thought I was going home,
not sad, no fear, no swell
of clinging to
what’s here. From tunnel
bright a chiming bell,
calling my reunion to
the work undone.
Time enough remained
for service and, yes,
pain as well, for lessons
still to master, before
this life’s final peace
brings an end to war.

The Carnival Came To Town

It was sixty years ago
in our small Wisconsin
town, a drinking village
with a fishing problem.
For every need,
just one store, plus
five churches, one diner,
thirty-two taverns, no less,
no more.

Idyllically between wars,
our fathers back from
overseas, our mothers in
the home once more.
Rationing over, yet
victory gardens still in
vogue, but Swanson’s
frozen dinners had
their place for sure.

We had comics, radio too,
Der Bingle songs
from Sammy Cahn and
pin-up girls galore.
Slinky’s, Silly Putty, and
cowboy stories filled our
days, a fat-tire Schwinn
our greatest treasure,
save sun and shore.

Then came the day the
carnival came to town.
We’d know it for weeks,
the posters and such, with
clowns, a Ferris Wheel
and games all around.
We’d practiced with ring-pegs,
darts thrown at balloons,
and bean bags tossed at
boards on the ground.

There were wrestlers, most
famously old Gypsy Joe,
and those were no ladies
tugging tops down.
There were goldfish
in small bowls, a ball toss
to win, midst the noise
of the barkers, the joy
of the clowns.

But the thing I
held on to most fondly,
recalling even now,
were the smells, the
exotic perfumes of the
popcorn, the corn dogs
and, wow, the cotton candy
they spun out of nothing
but air.

It was the best of
a life filled with smiles
more than frowns.
I have dreamed of it
since, but especially now.
In a life too complex
it’s a joy to recall the
day that the carnival came to town.

Tuesday, July 14, 2009

Don't Just Sit There

One is prompted to consider the putting out of fires, real or metaphorical, and one responds obliquely

The world is aflame
with malefic direction,
alarmingly aimed at

Hotly armed people,
unafraid of detection,
freely pursuing
their end.

Sitting quietly
in cool observation
seems scarcely

Yet sear on burn
with hope to extinguish
has forever

Lighting one candle
with pacific intention
feels hardly

Still, the sum of the lights,
the best protection
for our dreams and our future,

Sunday, July 12, 2009

Amazing Young Artist

We first met Alina Eydel when she was not yet a teenager, and bought two of her works at the La Quinta Art Festival. She is a young woman now, and continues to grow her concept:

Film Noir Lines

I love film of all types, but film noir lends itself to some of the greatest dialogue's a site with some samples:

Thursday, July 2, 2009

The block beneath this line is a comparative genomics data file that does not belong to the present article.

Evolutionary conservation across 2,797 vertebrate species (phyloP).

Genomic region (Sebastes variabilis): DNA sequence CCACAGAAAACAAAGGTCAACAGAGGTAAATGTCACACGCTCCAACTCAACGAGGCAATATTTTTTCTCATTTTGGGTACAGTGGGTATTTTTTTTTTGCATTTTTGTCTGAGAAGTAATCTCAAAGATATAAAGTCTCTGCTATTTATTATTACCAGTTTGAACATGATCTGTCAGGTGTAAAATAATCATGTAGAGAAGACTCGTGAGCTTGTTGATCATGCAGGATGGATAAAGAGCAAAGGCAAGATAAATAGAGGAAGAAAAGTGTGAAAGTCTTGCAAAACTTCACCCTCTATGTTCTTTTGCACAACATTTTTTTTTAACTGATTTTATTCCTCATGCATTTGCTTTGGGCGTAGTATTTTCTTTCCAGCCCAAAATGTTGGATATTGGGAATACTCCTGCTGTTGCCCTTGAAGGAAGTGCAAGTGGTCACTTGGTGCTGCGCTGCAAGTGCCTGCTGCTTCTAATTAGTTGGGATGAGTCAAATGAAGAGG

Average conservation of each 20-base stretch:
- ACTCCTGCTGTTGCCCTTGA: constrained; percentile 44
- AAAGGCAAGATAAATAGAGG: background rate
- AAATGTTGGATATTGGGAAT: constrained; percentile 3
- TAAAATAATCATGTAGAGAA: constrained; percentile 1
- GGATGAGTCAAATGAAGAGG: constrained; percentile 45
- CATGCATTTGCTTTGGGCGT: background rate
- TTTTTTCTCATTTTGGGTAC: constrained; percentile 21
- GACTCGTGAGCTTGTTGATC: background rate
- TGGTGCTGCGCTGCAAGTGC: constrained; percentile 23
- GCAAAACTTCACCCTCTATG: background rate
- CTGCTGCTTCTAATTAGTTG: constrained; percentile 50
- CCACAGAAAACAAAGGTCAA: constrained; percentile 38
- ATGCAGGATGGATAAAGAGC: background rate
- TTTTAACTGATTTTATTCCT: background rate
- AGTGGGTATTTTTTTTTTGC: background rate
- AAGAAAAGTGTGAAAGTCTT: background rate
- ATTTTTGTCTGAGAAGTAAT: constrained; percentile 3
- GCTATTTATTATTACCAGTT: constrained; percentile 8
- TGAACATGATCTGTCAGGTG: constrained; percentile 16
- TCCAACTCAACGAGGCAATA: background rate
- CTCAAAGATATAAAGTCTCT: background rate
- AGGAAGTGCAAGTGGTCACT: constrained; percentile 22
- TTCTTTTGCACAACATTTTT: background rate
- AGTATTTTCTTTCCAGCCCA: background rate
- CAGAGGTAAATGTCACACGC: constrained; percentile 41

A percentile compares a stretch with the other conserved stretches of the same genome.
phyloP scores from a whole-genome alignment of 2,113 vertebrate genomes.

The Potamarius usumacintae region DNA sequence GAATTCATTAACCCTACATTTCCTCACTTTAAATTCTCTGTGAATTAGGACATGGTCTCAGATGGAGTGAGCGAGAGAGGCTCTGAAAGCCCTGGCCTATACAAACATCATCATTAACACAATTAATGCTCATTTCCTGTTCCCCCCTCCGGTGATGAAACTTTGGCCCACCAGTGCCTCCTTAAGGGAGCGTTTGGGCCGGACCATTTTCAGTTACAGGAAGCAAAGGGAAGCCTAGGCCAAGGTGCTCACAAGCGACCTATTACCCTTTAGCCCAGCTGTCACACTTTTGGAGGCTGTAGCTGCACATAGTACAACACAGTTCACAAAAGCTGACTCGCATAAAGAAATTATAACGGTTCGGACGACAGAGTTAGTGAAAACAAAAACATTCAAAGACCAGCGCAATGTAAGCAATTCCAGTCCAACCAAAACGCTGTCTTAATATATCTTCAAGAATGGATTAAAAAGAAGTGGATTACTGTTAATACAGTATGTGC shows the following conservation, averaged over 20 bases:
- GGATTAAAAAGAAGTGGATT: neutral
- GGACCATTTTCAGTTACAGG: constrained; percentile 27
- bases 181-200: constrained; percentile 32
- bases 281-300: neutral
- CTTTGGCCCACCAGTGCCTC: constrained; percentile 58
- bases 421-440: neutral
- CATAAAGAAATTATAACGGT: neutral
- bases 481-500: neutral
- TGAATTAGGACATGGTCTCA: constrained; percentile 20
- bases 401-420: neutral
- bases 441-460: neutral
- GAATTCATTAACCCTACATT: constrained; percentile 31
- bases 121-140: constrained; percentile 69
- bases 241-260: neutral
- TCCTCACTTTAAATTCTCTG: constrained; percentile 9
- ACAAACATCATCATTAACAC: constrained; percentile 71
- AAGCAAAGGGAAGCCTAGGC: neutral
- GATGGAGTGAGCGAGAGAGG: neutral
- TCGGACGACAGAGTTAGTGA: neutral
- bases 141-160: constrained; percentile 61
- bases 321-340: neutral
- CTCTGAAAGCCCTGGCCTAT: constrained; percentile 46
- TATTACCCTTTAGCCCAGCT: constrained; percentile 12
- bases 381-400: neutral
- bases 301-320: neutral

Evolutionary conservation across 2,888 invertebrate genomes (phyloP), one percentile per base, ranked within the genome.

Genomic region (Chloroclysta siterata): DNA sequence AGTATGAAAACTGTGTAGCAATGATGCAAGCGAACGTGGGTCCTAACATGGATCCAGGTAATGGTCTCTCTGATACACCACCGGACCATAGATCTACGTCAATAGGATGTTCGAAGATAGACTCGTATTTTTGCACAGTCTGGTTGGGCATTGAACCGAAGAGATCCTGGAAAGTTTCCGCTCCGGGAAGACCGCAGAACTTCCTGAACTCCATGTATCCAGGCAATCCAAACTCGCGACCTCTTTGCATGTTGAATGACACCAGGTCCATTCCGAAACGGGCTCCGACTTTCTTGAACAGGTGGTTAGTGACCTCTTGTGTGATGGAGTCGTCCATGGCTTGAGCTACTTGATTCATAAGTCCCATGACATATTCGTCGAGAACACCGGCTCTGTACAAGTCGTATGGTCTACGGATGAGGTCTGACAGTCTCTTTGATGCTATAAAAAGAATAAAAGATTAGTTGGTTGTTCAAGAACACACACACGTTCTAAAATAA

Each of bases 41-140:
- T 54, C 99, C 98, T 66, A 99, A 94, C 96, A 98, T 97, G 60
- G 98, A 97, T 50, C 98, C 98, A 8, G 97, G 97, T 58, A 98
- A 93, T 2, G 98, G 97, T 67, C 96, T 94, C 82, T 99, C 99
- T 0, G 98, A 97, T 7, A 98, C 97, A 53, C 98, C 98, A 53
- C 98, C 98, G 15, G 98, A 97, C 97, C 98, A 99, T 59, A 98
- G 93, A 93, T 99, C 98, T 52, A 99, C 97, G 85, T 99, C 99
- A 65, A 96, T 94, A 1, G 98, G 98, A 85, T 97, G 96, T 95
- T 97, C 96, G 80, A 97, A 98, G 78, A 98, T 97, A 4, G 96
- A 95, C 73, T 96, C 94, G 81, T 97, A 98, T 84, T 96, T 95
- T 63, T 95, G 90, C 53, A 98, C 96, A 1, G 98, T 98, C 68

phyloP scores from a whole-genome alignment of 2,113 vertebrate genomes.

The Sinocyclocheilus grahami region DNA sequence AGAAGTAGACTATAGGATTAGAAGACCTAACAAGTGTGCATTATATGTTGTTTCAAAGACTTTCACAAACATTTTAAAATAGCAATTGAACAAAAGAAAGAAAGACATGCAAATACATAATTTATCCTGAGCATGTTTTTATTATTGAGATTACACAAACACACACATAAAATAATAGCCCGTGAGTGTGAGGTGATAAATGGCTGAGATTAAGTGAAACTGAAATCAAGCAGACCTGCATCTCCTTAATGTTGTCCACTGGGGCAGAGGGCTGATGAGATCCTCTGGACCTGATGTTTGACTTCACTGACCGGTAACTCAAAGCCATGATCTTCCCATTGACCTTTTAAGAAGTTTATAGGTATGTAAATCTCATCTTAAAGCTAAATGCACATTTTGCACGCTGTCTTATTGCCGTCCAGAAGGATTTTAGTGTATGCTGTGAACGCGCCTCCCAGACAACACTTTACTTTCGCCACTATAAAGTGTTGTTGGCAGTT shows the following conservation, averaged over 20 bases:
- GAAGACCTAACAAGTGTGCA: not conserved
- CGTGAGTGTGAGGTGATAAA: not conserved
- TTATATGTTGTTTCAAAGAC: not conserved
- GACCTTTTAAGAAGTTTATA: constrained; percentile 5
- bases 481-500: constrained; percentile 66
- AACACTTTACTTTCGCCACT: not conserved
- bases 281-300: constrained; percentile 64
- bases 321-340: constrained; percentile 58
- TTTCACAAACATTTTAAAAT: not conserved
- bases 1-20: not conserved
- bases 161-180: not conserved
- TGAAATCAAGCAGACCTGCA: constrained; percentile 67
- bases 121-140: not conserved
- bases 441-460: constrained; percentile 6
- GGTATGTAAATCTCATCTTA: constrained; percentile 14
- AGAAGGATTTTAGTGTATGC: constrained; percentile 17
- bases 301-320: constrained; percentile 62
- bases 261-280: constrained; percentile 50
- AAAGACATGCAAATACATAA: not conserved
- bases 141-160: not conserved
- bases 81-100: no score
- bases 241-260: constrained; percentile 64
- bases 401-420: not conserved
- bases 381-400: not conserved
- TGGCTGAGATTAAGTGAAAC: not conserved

Nobody's Worth That Kind of Money

Stockbrokers don’t drive no stock
Chairmen don’t build no chairs
TV hosts don’t serve no snacks
News anchors don’t sail no ships
Weathermen don’t build no vanes
Athletes don’t play with kids
Movie stars don’t shine real light
Teachers really teach
Nurses really nurse
Waiters really wait
Poets really write
Garbage men really toss the trash
Postmen really deliver
Pedicabbers really pull their weight
Messengers really get the word out
And Moms, well moms really save the future

Tuesday, June 23, 2009

Found Money

What would one do if a million dollars was suddenly theirs, tax-free?

Found some change,
In the usual way,
under the cushions,
on housecleaning day.

Received a dollar
in the daily mail,
please fill in the query
about this thing that they sell.

Got five bucks more
from my Milwaukee sis,
with blessings for frolics,
no problems with this.

Won ten at lunchtime
at cribbage I’m hot,
no place to spend it,
so into the pot.

A friend gave me twenty,
he paid back a loan,
I don’t really need it,
now what have I done.

One hundred was entered
in my bank account,
a reversal of charges,
of just that amount.

Now, if a thousand
should slyly appear,
I’d likely be happy,
I might even cheer.

But, man, with a million,
(no taxes at that),
I’d shake like my Chevy,
right after a flat.

My life is too good
to be spoiled by money,
with wife, friends and cats,
I’ve no need, but my honey

might say something different,
might jump at the luck.
She’d know how to use it,
with aplomb and with pluck.

Our families would profit
And friends would all learn
how generous she is
with fortune unearned.

Her charities likely
would gain what they need,
especially stray kitties,
oh my how they’d feed.

Our housing is perfect,
no reason to change,
location, location
must not rearrange.

But Macy’s and Nordstrom’s
And Chico’s, for sure,
would garner new sales
they have such allure.

Yet after the rush
of a bounty so vast,
we’d come to reality,
hopefully fast.

There just isn’t much
we don’t already have,
nothing to wish for,
nothing to crave.

So let that big bonus
find a home with another